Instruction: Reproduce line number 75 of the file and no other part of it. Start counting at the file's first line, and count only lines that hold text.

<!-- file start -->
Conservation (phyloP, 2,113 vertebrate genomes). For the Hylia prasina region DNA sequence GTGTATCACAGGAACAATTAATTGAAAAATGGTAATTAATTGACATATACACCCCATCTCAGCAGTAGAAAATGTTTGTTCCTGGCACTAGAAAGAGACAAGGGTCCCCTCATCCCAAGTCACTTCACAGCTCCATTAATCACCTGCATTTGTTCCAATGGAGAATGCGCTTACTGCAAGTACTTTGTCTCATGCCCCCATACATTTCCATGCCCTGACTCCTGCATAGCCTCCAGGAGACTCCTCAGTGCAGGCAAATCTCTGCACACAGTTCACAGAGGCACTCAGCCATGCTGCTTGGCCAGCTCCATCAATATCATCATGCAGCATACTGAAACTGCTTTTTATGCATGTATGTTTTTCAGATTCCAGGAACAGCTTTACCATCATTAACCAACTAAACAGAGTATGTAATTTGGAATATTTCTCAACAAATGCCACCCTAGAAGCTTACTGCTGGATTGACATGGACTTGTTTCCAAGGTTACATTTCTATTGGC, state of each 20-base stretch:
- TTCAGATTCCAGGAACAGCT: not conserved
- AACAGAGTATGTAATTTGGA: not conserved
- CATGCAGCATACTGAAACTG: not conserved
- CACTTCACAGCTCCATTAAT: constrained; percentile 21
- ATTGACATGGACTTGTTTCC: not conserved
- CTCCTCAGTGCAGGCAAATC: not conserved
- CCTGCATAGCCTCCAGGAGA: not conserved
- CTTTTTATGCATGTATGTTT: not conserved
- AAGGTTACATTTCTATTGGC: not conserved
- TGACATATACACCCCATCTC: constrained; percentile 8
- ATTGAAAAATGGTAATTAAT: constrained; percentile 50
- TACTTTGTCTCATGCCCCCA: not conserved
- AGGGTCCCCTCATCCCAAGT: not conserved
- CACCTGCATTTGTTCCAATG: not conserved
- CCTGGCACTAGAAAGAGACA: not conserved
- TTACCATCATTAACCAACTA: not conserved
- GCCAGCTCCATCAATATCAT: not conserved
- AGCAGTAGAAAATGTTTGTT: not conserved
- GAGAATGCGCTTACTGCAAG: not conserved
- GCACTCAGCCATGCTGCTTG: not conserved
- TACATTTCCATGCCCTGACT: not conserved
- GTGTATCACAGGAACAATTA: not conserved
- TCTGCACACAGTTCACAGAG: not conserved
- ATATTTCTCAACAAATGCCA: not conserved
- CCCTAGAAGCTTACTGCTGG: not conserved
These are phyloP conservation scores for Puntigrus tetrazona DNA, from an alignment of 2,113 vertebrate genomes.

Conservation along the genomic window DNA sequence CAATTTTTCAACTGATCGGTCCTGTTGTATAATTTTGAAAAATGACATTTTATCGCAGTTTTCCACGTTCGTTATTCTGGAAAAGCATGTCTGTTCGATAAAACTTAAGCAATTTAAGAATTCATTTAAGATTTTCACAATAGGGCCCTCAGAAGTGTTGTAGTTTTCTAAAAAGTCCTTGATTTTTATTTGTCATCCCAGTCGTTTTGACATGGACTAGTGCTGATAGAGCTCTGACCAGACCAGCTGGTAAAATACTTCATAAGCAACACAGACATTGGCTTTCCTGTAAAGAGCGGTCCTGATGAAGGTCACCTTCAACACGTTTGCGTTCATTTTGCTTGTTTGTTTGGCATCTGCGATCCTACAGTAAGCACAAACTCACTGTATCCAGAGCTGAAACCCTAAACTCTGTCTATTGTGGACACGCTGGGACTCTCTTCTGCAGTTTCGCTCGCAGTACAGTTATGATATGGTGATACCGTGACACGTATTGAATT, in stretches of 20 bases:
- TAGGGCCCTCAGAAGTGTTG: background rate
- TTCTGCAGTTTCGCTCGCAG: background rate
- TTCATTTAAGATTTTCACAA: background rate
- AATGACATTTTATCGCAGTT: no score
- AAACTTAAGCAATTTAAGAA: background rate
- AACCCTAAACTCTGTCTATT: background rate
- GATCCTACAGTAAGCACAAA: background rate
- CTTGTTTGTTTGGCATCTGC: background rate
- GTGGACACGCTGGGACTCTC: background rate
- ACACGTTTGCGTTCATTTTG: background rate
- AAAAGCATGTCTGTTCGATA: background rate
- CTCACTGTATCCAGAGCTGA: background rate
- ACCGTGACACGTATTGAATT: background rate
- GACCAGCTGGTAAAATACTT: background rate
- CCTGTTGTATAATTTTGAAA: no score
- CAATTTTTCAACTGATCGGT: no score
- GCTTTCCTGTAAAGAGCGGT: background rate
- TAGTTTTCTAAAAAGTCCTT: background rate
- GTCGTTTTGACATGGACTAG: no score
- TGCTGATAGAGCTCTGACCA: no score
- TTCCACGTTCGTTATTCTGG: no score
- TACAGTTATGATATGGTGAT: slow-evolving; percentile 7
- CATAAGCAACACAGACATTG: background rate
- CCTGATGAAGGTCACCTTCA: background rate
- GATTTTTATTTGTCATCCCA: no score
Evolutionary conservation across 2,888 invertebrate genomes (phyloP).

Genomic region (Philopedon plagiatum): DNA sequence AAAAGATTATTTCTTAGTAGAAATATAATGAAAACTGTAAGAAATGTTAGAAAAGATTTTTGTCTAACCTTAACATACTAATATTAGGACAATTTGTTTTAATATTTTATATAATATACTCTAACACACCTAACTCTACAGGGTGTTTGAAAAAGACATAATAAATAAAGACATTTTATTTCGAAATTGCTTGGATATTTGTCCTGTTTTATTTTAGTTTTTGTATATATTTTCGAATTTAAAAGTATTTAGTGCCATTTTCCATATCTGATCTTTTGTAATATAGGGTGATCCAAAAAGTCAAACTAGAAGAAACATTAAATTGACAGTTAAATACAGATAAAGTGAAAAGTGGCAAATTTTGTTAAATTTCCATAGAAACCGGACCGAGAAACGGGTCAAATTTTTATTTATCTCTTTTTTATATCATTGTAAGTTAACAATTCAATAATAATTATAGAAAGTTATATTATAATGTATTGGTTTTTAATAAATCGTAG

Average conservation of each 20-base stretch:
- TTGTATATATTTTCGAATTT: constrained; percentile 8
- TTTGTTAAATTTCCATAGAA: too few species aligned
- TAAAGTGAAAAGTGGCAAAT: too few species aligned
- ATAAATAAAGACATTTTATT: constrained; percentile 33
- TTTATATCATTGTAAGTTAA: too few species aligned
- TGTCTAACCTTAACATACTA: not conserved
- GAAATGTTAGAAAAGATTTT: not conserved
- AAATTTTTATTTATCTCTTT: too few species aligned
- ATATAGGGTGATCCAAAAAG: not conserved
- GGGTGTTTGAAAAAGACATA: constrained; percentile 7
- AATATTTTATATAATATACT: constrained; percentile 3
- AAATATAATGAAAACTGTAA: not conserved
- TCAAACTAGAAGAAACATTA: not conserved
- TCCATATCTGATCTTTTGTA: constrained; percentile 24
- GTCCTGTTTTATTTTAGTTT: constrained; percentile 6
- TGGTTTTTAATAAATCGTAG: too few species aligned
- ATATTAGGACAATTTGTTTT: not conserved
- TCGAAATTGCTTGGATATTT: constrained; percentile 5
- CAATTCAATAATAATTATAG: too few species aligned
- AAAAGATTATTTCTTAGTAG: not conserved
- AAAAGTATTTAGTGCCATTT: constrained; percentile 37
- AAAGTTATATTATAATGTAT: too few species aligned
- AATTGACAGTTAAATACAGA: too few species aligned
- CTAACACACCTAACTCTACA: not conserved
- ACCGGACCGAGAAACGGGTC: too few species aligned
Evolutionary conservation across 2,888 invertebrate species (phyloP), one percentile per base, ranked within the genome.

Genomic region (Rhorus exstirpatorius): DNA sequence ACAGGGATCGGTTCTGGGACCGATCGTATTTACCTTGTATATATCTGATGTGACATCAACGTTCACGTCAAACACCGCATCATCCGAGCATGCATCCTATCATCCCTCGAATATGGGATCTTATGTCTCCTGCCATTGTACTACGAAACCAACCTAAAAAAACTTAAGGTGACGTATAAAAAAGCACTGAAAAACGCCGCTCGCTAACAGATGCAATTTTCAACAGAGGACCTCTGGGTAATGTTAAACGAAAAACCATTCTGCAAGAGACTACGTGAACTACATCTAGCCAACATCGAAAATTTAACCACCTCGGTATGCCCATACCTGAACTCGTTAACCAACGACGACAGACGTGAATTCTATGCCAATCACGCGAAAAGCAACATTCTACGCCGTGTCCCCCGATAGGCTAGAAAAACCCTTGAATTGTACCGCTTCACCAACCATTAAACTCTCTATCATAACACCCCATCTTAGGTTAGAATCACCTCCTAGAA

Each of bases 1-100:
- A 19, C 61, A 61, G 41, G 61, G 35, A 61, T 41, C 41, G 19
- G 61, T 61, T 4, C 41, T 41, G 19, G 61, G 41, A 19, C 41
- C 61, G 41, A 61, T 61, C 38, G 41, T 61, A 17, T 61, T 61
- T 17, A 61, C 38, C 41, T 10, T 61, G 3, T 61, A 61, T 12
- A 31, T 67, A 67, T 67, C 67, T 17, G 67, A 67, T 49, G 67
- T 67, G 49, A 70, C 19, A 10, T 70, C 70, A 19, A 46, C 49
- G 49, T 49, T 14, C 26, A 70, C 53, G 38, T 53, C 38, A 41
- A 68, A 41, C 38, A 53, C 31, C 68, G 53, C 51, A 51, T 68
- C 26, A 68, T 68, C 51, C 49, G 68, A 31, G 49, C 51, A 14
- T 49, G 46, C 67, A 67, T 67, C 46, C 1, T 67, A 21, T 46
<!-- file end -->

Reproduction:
- CAATTCAATAATAATTATAG: too few species aligned